The Stranger Overview:

The Stranger (1946) was a Crime - Drama Film directed by Orson Welles and produced by Sam Spiegel.

Academy Awards 1946 --- Ceremony Number 19 (source: AMPAS)

AwardRecipientResult
Best WritingVictor TrivasNominated
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BlogHub Articles:

Rachel and The Stranger (1948): Indentured Servitude

By 4 Star Film Fan on Sep 17, 2020 From 4 Star Films

It becomes increasingly apparent Rachel and The Stranger is a peculiar little movie that would have no place in the modern landscape, and not simply because RKO Studios is no longer in existence. It feels like arguably its biggest star is off-screen more than he is on because he was probably in at l... Read full article


Edward G. Robinson Pursues Nazis in “The Stranger” directed by Orson Welles

By Stephen Reginald on May 27, 2020 From Classic Movie Man

Edward G. Robinson Pursues Nazis in “The Stranger” directed by Orson Welles The Stranger (1946) is a film noir directed by Orson Welles, produced by Sam Spiegel, and starring Edward G. Robinson, Loretta Young, and Orson Welles. The film concerns Mr. Wilson (Robinson) of the United ... Read full article


book: The Stranger (1942; trans 1988 Matthew Ward) by Albert Camus

By John Grant on Jan 18, 2020 From Noirish

Albert Camus’s L’?tranger/The Stranger/The Outsider is one of the most written-about books of the 20th century, so I doubt that any jejune thoughts of my own are going to add much to the sum of human understanding. It’s a book that somehow I didn’t read during my schooldays a... Read full article


'TILL DEATH US DO PART: The Stranger (1946)

on Jul 20, 2017 From Caftan Woman

"How do I kill thee, let me count the ways." CineMaven has been sitting on her couch dreaming of homicide and wedded bliss. On Monday, July 24th click HERE for the contributions to the blogathon with the inspiring title of 'TILL DEATH US DO PART. My contribution is a look at The Stranger and i... Read full article


'TILL DEATH US DO PART: The Stranger (1946)

By Caftan Woman on Jul 20, 2017 From Caftan Woman

"How do I kill thee, let me count the ways." CineMaven has been sitting on her couch dreaming of homicide and wedded bliss. On Monday, July 24th click HERE for the contributions to the blogathon with the inspiring title of 'TILL DEATH US DO PART. My contribution is a look at The Stranger and i... Read full article


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Quotes from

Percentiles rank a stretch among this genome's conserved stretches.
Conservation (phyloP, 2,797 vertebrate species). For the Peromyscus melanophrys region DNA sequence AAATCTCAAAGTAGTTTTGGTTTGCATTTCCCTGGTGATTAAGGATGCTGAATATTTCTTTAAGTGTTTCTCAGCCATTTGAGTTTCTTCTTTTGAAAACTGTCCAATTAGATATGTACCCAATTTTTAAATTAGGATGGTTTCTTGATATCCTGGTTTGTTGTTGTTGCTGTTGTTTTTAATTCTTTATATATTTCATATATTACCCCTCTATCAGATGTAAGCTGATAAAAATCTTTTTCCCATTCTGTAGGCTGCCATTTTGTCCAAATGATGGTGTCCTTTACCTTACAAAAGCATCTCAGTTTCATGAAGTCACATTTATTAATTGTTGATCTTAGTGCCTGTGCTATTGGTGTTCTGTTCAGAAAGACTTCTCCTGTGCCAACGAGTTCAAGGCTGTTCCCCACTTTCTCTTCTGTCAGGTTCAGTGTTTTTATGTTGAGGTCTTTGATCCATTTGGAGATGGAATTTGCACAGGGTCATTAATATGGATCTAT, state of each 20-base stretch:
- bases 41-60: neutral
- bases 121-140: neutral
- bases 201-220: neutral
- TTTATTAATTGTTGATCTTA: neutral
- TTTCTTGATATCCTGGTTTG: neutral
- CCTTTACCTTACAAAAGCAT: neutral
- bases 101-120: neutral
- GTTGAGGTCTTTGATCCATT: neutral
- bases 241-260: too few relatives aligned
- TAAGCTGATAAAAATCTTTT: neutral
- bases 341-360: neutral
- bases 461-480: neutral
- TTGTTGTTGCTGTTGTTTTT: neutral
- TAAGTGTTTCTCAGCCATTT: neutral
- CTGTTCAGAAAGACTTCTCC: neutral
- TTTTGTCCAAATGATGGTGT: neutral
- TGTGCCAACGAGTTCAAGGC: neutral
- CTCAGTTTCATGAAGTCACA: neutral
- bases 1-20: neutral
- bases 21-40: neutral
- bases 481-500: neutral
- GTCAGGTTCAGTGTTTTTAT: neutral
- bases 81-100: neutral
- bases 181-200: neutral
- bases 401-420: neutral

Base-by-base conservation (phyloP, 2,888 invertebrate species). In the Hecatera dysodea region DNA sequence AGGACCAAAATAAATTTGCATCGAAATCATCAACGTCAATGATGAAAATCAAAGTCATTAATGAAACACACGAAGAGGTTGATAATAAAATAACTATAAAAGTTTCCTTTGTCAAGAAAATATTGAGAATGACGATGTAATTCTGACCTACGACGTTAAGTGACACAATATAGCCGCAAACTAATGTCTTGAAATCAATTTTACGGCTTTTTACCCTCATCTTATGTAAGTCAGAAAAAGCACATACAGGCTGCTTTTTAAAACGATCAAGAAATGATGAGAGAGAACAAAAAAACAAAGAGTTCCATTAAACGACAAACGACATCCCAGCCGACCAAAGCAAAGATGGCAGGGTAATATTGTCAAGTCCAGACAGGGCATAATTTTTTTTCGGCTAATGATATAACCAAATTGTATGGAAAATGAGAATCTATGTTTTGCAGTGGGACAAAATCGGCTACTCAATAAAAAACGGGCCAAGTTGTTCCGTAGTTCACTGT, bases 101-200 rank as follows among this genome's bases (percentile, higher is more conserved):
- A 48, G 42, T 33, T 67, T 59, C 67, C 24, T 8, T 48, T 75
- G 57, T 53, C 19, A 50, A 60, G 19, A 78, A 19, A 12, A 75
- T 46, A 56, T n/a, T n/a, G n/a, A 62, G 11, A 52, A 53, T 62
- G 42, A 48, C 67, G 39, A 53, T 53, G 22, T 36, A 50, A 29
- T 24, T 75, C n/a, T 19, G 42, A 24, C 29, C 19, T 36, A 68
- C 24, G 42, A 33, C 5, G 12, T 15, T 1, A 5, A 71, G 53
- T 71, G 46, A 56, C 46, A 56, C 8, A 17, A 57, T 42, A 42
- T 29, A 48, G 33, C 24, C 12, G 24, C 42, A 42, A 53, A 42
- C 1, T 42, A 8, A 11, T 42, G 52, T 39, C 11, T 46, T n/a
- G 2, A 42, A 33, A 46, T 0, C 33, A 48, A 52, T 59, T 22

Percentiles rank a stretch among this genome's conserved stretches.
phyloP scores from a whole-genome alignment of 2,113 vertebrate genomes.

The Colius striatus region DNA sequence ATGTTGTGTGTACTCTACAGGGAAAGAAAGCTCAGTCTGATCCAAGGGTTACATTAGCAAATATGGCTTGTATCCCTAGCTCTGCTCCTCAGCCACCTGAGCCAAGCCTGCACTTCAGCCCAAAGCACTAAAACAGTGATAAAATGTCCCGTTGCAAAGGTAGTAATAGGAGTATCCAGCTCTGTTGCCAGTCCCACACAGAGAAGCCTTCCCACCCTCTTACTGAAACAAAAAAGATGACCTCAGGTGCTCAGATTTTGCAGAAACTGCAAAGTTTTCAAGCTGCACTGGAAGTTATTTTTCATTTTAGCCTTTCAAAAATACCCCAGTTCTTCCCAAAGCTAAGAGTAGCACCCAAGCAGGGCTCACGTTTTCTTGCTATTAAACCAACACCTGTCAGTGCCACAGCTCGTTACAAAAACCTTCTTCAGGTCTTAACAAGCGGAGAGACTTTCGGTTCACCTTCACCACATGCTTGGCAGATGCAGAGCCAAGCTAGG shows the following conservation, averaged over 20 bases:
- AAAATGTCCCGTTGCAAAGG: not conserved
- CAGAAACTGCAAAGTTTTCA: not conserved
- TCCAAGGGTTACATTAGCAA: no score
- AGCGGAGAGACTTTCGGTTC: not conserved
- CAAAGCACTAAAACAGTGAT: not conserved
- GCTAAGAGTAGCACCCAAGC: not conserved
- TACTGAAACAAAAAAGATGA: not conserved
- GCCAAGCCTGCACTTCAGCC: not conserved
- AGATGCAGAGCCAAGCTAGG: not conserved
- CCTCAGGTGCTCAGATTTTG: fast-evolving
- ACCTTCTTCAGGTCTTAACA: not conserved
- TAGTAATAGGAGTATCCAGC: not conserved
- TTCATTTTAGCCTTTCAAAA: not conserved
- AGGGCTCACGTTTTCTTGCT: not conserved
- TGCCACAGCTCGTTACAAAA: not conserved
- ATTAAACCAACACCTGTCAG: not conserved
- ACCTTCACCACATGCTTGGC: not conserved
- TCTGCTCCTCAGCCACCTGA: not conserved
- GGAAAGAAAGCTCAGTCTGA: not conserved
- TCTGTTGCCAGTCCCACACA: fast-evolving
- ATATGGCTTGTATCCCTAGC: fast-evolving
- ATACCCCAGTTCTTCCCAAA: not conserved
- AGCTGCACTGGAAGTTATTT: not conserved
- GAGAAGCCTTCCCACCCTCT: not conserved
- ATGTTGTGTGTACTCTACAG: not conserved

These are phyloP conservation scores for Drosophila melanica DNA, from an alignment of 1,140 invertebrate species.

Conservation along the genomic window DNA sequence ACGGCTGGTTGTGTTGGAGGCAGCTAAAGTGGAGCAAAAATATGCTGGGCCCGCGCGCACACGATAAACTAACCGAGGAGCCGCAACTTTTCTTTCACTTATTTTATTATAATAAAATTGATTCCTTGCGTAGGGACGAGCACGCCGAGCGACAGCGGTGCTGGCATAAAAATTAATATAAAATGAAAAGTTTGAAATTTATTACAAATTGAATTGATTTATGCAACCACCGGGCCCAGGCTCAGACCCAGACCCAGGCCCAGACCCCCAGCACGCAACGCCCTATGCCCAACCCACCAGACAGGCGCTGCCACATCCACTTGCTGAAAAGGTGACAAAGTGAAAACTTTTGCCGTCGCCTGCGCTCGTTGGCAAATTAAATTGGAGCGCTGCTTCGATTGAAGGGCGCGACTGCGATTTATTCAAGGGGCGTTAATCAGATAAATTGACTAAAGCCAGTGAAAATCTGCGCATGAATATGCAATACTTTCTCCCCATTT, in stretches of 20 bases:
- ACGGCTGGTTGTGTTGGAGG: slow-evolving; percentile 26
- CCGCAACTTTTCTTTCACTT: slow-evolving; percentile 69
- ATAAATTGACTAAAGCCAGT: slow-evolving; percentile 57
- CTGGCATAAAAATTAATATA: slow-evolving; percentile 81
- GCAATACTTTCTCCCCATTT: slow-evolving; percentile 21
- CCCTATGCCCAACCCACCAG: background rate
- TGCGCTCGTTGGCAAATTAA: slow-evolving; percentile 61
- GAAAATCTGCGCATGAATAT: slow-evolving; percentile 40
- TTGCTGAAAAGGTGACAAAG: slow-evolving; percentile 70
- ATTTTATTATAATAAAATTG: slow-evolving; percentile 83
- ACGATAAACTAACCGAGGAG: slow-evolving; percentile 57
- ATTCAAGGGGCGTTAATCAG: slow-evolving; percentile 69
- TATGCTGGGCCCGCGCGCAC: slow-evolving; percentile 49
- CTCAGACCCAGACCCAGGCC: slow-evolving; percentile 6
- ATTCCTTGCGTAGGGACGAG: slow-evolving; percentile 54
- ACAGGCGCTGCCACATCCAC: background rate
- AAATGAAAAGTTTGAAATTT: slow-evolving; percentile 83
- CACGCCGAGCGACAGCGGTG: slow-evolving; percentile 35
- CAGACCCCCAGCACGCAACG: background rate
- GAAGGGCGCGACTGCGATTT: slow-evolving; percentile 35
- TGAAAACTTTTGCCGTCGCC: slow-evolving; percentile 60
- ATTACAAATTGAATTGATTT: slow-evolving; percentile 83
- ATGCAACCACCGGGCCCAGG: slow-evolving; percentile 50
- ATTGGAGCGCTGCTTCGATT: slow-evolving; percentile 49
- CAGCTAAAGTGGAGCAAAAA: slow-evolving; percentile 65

Mary Longstreet: Franz Kindler! Kill me. Kill me, I want you to. I couldn't face life knowing what I've been to you and what I've done to Noah. But when you kill me, don't put your hands on me!
[Picks up a fireplace poker]
Mary Longstreet: Here! Use this!


Professor Charles Rankin: Who would think to look for the notorious Franz Kindler in the sacred precincts of the Harper School, surrounded by the sons of America's first families? And I'll stay hidden... till the day when we strike again.
Konrad Meinike: Franz! There will be another war?
Professor Charles Rankin: Of course.


Professor Charles Rankin: The German sees himself as the innocent victim of world hatred and conspired against and put upon by inferior people, inferior nations. He cannot admit to error, much less to wrongdoing, not the German. We chose to ignore Ethiopia and Spain, but we learned from our own casualty list the price of looking the other way. Men of truth everwhere have come to know for whom the bell tolled, but not the German. No! He still follows his warrior gods marching to Wagnerian strains, his eyes still fixed upon the firey sword of Siegfried, and he knows subterranean meeting places that you don't believe in. The German's unbroken dream world comes alive, and he takes his place in shining armor beneath the banners of the Yeutonic knights. Mankind is waiting for the Messiah, but for the German, the Messiah is not the Prince of Peace. He's... another Barbarossa... another Hitler.


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Facts about

During the dinner conversation, a correspondent, Standish of the London Times in Berlin, is mentioned. This could be a reference to Henry Standish, a war correspondent for the 'News Chronicle', a UK daily paper (1930-1960). (Standish is quoted in 'What Buchenwald Really Means' by Victor Gollancz (1945)). Whether this reference is meant to be the same Standish and whether Standish really wrote an article similar to the one discussed in the film is not able to be determined.
The first film released after WWII that showed footage of the concentration camps.
A "Carthaginian peace", as mentioned by the characters, is used to refer to any peace treaty demanding total subjugation of the defeated side. It is based on the defeat of Carthage by Rome and the total destruction of Carthage thereafter. In modern times, it is often used to describe a peace settlement in which the terms imposed by the victor are overly harsh and designed to keep the loser subjugated for a long time, if not forever..
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Also directed by Orson Welles




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Also released in 1946




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